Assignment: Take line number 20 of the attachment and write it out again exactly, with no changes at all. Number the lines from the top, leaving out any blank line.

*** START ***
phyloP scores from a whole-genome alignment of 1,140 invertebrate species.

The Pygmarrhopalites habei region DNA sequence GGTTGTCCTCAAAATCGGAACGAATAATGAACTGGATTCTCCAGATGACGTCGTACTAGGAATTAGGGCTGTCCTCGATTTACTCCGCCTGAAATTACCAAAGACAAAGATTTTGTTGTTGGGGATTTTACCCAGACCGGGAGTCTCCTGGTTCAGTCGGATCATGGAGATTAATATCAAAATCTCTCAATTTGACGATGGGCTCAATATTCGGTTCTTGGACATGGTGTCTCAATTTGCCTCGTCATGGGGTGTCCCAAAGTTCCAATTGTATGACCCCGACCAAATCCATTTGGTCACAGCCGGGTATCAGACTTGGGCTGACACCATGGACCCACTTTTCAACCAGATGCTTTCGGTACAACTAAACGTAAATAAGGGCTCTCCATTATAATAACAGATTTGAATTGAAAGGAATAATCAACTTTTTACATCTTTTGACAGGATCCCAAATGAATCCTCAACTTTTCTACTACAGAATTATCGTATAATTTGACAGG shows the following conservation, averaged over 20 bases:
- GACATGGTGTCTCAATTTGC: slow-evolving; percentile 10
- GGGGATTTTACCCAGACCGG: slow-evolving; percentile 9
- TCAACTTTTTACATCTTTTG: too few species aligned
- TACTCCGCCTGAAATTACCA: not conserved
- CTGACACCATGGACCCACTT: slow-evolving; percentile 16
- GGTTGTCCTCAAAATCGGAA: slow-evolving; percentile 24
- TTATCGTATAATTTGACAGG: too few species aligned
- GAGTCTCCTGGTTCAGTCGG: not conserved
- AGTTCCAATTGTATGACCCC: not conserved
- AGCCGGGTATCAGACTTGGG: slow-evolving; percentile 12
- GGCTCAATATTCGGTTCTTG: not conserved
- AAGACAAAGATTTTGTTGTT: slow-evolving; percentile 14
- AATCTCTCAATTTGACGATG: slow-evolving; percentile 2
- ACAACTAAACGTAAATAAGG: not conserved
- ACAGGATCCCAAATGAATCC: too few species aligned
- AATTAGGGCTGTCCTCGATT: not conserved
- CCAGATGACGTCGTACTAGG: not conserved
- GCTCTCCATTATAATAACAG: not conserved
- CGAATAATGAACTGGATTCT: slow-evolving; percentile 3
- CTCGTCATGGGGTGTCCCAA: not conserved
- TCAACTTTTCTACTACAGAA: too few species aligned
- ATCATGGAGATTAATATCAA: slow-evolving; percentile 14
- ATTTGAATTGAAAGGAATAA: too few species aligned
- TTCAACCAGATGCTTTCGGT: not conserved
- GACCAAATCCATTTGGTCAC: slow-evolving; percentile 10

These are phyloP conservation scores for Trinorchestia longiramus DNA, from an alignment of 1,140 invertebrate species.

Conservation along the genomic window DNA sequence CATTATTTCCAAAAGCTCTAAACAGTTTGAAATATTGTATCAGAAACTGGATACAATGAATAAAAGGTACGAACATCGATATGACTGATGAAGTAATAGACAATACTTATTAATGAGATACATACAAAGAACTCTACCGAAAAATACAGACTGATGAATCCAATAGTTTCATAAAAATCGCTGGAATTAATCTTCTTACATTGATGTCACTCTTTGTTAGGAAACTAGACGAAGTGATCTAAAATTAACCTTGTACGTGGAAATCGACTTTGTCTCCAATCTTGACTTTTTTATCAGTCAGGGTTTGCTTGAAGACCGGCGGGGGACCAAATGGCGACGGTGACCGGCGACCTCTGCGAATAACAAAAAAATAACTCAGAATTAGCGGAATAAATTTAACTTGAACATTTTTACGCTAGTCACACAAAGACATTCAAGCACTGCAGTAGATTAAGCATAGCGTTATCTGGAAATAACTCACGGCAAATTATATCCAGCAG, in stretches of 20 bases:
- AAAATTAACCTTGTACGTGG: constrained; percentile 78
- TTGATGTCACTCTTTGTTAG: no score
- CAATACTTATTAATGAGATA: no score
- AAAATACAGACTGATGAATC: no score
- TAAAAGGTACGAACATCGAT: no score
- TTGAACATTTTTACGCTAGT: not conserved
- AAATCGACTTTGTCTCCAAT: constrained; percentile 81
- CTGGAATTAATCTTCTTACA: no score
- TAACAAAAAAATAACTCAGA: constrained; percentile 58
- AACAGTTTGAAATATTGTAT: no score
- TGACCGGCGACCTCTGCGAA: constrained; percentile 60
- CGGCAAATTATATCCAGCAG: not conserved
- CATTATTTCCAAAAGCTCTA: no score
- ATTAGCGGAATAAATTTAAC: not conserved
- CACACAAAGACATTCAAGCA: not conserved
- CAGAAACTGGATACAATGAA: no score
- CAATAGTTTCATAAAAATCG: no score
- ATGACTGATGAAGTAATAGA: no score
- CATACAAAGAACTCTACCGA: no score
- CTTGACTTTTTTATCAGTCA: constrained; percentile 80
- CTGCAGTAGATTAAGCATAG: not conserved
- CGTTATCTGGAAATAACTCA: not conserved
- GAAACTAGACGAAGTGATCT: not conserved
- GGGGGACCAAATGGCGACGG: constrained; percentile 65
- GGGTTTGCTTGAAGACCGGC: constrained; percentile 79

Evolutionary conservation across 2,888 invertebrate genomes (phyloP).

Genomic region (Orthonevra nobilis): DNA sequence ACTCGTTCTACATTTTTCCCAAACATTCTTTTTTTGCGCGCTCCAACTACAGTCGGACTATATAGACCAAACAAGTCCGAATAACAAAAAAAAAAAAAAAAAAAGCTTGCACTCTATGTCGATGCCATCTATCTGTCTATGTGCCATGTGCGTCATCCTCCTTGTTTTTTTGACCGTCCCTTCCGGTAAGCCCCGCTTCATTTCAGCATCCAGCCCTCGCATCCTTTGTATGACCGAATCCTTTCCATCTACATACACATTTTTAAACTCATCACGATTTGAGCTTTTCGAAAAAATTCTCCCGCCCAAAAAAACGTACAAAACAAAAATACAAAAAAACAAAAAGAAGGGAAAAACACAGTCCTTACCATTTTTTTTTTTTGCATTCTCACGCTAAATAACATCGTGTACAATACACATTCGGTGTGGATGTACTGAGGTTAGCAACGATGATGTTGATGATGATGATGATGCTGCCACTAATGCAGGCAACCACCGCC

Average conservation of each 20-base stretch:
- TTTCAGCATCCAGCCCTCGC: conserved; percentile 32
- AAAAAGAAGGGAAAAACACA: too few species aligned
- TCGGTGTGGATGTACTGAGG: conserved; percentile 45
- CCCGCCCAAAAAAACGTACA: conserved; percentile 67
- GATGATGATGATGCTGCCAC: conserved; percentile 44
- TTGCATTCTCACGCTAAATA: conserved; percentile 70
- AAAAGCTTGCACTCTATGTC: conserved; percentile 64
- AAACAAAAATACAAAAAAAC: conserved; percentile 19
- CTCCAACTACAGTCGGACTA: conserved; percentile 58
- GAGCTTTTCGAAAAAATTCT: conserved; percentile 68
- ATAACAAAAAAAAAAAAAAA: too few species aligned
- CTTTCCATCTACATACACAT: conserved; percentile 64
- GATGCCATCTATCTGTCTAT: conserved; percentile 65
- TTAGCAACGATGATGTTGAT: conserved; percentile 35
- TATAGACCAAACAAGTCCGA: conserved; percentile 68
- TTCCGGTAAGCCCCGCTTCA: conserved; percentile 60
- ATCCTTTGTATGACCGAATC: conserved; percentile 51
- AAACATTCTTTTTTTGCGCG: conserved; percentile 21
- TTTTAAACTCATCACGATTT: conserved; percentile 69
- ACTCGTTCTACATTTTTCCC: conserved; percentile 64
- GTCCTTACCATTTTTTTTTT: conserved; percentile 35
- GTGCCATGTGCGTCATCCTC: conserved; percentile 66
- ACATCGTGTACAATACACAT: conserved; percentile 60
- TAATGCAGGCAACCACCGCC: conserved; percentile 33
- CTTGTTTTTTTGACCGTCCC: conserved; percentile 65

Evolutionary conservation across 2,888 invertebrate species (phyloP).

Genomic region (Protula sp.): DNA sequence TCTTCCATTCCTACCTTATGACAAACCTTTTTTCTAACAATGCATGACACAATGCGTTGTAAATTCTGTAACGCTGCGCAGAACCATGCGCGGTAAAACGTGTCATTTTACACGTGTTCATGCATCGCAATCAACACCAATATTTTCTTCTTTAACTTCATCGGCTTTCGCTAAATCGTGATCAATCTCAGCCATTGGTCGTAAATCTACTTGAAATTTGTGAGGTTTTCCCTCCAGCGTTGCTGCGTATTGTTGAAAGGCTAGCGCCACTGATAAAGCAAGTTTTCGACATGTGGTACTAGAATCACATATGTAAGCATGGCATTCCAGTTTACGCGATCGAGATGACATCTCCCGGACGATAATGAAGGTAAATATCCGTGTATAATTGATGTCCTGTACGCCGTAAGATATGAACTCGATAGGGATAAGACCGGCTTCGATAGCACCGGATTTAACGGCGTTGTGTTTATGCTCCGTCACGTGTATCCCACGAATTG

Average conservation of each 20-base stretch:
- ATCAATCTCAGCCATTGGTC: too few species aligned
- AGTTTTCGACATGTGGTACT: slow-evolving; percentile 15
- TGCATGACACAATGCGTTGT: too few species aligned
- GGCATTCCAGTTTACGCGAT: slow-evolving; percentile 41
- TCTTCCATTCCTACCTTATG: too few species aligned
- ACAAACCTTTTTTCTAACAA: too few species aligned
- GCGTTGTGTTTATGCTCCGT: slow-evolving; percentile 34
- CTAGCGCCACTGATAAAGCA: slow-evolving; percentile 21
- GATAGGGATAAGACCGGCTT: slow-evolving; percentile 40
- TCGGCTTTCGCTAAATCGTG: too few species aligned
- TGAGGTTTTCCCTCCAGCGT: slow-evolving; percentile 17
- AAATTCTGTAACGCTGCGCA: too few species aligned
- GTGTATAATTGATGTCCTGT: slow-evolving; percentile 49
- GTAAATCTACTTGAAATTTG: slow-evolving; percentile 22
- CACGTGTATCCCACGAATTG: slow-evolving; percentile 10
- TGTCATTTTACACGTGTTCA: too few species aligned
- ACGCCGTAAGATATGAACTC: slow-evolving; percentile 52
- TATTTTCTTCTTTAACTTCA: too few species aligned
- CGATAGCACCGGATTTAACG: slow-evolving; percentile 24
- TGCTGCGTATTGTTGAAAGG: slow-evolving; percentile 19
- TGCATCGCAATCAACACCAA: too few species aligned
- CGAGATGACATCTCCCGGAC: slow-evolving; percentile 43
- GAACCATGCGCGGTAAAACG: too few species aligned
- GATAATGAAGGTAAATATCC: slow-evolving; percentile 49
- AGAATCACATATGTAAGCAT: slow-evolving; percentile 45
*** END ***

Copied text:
- GCTCTCCATTATAATAACAG: not conserved